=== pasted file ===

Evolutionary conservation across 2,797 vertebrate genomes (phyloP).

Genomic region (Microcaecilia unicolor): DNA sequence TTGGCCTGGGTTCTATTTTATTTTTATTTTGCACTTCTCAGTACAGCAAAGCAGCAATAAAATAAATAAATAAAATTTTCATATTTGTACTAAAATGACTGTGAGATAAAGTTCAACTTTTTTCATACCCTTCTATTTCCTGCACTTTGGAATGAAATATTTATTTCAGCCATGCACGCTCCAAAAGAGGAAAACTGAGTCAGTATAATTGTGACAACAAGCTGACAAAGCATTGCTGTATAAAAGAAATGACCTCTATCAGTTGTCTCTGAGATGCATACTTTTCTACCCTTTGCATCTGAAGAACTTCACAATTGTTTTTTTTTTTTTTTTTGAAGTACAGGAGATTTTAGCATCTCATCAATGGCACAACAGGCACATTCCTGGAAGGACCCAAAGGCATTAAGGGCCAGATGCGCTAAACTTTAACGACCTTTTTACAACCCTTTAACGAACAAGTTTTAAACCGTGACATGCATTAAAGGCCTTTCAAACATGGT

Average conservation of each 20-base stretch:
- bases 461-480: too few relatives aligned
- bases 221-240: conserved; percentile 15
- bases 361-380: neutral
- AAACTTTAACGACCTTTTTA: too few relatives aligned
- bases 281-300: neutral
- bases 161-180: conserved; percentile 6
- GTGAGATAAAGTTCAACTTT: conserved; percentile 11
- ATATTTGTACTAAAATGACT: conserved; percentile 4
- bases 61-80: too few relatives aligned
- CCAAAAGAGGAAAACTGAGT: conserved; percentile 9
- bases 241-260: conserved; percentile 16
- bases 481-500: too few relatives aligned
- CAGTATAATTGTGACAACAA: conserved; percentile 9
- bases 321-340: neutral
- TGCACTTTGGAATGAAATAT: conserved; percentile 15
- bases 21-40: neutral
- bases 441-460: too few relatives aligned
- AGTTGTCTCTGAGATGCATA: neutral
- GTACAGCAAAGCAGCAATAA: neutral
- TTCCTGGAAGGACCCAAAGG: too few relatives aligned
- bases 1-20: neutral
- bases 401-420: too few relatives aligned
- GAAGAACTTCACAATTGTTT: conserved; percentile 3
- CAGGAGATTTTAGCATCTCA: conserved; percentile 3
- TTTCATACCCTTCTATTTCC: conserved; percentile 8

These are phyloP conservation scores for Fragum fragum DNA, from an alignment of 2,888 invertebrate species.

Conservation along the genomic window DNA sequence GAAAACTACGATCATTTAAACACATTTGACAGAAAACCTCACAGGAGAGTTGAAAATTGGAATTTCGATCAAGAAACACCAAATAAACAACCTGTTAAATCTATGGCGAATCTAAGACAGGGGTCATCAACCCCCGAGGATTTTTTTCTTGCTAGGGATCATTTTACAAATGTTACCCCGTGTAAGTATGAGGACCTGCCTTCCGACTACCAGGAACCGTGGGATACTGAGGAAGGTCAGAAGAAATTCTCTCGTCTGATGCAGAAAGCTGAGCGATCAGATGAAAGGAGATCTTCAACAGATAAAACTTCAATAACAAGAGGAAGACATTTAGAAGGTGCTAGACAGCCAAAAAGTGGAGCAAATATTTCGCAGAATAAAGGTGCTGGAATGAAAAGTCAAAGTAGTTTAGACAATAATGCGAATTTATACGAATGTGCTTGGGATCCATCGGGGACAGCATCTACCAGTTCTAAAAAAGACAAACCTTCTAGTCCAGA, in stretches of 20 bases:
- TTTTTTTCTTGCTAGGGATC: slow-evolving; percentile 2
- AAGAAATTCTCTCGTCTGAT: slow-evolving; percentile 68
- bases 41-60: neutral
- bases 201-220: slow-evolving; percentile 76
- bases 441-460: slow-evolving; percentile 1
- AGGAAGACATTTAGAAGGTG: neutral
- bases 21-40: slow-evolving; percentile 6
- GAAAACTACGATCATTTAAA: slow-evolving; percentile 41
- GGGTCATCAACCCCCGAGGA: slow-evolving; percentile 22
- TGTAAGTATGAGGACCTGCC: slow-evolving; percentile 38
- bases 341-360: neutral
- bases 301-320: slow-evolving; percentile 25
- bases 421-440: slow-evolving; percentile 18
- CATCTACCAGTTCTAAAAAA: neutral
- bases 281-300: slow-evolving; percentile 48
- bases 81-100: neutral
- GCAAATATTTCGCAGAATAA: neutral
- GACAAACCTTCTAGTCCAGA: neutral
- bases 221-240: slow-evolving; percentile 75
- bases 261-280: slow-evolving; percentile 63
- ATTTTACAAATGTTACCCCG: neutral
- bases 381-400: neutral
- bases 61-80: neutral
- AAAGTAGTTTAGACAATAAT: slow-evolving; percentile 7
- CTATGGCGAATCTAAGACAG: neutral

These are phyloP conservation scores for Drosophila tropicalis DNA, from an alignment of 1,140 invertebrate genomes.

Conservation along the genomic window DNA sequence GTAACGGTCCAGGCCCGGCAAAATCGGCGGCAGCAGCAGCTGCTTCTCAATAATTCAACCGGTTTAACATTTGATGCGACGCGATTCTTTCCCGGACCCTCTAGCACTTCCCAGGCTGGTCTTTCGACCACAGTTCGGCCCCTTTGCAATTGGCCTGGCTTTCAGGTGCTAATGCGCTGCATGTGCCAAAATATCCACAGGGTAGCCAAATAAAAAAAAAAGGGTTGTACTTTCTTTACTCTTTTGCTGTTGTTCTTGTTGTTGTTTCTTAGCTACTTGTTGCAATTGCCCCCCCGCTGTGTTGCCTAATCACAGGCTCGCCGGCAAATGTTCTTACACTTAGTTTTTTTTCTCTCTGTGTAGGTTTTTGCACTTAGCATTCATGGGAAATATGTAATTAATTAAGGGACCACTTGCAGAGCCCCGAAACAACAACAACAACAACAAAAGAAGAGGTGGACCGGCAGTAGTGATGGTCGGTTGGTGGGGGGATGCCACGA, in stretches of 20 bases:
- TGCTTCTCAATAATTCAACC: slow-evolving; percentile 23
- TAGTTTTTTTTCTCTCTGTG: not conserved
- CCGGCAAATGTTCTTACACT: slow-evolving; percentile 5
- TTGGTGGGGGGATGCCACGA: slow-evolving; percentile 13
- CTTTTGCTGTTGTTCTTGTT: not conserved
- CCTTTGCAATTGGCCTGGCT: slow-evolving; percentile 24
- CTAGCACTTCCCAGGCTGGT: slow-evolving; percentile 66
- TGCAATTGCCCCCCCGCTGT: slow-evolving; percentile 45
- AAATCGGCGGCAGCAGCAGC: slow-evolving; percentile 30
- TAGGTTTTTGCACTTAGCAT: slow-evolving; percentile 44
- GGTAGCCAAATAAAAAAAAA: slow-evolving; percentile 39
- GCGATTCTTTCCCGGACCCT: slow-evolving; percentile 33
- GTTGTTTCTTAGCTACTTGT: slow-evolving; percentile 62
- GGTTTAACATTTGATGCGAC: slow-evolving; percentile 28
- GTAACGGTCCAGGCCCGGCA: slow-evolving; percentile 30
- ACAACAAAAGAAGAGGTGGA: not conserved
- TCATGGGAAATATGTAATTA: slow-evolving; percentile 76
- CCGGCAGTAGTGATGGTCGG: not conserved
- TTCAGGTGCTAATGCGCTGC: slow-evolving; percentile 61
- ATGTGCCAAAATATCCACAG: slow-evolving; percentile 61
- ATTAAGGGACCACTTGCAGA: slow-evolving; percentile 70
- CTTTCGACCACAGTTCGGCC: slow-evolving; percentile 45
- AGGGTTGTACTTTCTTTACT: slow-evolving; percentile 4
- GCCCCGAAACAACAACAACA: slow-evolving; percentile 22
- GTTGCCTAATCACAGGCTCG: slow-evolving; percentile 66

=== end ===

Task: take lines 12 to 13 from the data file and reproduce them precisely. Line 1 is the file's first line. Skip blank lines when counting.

- bases 61-80: too few relatives aligned
- CCAAAAGAGGAAAACTGAGT: conserved; percentile 9